The world of business is opening up to all sorts of outfits. A lot of people no longer have to go the traditional route, meaning that there are tons more self-employed people, freelancers, and one-to-five people businesses. But despite the fact the trend is shifting to make room for more successful small businesses, there’s something about them that leads potential clients to believe they aren’t really successful. It’s a stigma that shouldn’t be there, but it’s one you’re going to have to deal with.
Let your reputation precede youOne of the best ways to make sure the size of your business doesn’t become an issue is to give the client a lot more to think about besides that. Take charge and shape your image proactively, creating a brand that is not only professional but carries a bit of weight with it, too. A better reputation is made by who, exactly, is talking about you. For instance, consider PR services like StartupPR that can help you find the opportunities to get your brand name some real media exposure. Don’t neglect to help grow the word-of-mouth around the business either. The more people talking in your favour, the less likely that anyone is going to think about whether or not there are twenty people in your team.
Walk the walkNaturally, it doesn’t hurt if you also look like a bigger company. Personal presentation will play a big role. Imagine the dress code and the manners your business would make part of its appeal if it were bigger. That’s how you should be presenting yourself when you get face-to-face. There are also steps you can take to make the company look more prestigious, too. Teams like Hoxton Mix help by setting you up with a business address so people don’t need to know you’re working out of your home. Incorporating the business and changing the brand name from your own to a name that a whole team of people could be under can help, too.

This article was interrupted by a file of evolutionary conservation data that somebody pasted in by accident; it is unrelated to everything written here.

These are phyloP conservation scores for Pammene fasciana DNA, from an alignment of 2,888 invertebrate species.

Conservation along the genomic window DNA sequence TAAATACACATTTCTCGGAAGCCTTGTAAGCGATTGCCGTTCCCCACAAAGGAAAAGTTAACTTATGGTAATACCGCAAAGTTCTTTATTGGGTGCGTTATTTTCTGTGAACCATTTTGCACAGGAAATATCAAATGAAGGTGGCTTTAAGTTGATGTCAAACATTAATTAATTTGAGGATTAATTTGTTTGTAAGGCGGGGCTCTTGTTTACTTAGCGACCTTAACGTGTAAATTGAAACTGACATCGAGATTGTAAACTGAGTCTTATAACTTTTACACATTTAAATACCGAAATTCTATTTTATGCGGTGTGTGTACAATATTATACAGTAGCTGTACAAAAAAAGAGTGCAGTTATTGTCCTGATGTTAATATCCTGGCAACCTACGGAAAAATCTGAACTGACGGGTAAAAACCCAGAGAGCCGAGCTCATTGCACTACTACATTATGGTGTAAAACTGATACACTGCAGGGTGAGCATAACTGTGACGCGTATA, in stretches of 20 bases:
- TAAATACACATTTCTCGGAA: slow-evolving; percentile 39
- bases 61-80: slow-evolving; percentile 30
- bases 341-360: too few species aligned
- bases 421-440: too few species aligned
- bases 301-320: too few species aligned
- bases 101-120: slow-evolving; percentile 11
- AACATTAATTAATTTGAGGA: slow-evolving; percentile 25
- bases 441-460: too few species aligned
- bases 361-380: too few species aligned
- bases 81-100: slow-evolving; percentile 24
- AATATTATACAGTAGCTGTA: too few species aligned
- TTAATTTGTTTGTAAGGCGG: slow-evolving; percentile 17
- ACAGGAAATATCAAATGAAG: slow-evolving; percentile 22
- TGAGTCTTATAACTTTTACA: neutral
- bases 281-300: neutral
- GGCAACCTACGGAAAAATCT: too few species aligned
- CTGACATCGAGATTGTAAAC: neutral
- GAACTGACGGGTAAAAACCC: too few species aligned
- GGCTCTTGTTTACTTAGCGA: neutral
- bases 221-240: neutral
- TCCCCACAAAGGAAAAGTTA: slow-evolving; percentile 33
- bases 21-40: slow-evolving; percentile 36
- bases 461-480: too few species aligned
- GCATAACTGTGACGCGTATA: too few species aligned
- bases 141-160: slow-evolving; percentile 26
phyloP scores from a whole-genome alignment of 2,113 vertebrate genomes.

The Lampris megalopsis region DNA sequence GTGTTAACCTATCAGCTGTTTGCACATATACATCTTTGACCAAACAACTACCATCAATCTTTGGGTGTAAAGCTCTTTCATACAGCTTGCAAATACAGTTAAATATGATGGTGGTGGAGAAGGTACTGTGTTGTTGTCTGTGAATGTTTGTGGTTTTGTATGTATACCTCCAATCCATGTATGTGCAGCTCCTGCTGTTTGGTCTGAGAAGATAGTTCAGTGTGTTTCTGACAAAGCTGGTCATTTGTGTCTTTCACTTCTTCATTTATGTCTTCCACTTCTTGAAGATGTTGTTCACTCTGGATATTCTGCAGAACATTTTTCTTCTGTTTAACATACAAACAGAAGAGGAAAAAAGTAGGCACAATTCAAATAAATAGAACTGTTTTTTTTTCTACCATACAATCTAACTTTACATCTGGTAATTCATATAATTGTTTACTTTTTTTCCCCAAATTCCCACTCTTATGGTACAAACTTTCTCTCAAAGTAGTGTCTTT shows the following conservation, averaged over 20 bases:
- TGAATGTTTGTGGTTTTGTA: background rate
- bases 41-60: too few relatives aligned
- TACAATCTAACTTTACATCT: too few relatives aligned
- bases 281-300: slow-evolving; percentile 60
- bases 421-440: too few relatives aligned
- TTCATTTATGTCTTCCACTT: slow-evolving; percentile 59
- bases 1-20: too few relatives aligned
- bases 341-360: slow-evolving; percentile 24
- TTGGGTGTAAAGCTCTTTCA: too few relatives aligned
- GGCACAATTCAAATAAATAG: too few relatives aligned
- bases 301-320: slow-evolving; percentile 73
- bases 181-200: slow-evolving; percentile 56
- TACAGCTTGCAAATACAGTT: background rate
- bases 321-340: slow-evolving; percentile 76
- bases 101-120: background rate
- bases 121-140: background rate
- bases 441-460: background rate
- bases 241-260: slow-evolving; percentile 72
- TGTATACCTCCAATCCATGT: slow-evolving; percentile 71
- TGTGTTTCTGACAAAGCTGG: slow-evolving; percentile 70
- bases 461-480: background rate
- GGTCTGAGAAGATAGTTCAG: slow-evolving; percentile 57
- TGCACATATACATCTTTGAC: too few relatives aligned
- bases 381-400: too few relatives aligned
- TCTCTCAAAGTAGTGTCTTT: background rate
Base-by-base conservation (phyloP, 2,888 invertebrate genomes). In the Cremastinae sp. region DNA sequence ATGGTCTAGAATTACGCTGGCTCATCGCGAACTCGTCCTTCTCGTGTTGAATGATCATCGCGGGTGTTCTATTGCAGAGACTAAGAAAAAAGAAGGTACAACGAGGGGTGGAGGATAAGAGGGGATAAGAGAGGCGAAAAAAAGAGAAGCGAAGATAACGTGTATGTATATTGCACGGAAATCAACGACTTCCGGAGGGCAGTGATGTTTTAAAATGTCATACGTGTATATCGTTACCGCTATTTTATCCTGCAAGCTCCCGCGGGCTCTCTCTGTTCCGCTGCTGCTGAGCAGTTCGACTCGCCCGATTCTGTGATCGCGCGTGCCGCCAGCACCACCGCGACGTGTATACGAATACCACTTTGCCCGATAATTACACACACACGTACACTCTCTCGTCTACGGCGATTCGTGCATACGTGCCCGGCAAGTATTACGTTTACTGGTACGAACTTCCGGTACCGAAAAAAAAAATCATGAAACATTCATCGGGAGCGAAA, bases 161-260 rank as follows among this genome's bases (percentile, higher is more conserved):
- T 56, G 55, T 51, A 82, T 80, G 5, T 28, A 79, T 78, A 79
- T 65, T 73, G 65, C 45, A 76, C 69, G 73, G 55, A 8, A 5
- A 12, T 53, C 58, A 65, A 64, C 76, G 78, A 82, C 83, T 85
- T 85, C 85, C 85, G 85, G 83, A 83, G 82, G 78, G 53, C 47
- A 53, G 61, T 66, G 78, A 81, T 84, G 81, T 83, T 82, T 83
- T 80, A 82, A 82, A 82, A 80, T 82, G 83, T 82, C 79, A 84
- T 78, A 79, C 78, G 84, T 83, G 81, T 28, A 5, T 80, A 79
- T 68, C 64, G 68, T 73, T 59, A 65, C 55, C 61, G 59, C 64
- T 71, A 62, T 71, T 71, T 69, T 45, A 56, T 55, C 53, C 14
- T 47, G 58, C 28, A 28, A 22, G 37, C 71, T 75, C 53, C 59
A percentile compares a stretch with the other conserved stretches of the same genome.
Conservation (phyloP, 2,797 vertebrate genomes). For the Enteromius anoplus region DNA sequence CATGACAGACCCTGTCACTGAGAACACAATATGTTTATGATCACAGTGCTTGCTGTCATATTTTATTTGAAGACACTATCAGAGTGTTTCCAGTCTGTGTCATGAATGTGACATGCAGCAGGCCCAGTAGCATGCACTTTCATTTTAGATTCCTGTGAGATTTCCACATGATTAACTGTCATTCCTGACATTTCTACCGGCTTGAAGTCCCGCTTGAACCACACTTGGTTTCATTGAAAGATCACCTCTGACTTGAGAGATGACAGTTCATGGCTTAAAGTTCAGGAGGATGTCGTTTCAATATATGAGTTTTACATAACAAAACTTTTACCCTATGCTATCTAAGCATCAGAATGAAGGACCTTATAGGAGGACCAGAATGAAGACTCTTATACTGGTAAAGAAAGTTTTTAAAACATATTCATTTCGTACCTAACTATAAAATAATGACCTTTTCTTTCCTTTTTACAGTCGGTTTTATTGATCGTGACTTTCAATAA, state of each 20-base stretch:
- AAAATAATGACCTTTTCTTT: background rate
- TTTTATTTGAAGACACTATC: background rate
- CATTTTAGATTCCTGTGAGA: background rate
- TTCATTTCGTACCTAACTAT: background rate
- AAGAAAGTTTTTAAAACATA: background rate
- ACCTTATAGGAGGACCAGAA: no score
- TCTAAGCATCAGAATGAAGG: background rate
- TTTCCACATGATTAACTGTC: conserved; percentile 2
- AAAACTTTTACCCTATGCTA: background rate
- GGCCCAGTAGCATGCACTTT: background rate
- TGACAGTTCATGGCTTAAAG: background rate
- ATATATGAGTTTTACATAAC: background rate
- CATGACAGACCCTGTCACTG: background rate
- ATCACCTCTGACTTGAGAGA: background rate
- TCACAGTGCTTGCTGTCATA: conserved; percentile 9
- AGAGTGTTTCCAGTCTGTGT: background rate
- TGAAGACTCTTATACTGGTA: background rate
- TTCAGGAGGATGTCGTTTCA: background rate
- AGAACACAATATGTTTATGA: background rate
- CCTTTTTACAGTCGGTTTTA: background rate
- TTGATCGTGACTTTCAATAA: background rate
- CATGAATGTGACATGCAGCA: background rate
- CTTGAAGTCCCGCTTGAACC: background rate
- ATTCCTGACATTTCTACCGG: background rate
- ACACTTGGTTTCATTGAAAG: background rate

Brand like the big guysEven if you have everyone relatively convinced that your business is bigger than it really is, an amateur quality brand will really let you down. If it doesn’t give the game away, it will at least convince people that your business, big as it might be, isn’t very professional. Invest money in a quality website and a slick visual brand. But don’t go mad spending on extensive ad campaigns if you don’t have the budget for it. Build the brand by investing time, instead. Be as active on social media with your followers as you can be, write blog content that makes your site easier to find and provides advice that shows you’re the expert you purport yourself to be.
Fulfil your promises, set your standards, and present the business well and you should get away with running a small, successful operation. The size of the business is something that clients only tend to care about when they notice it. Don’t give them the opportunity to do so.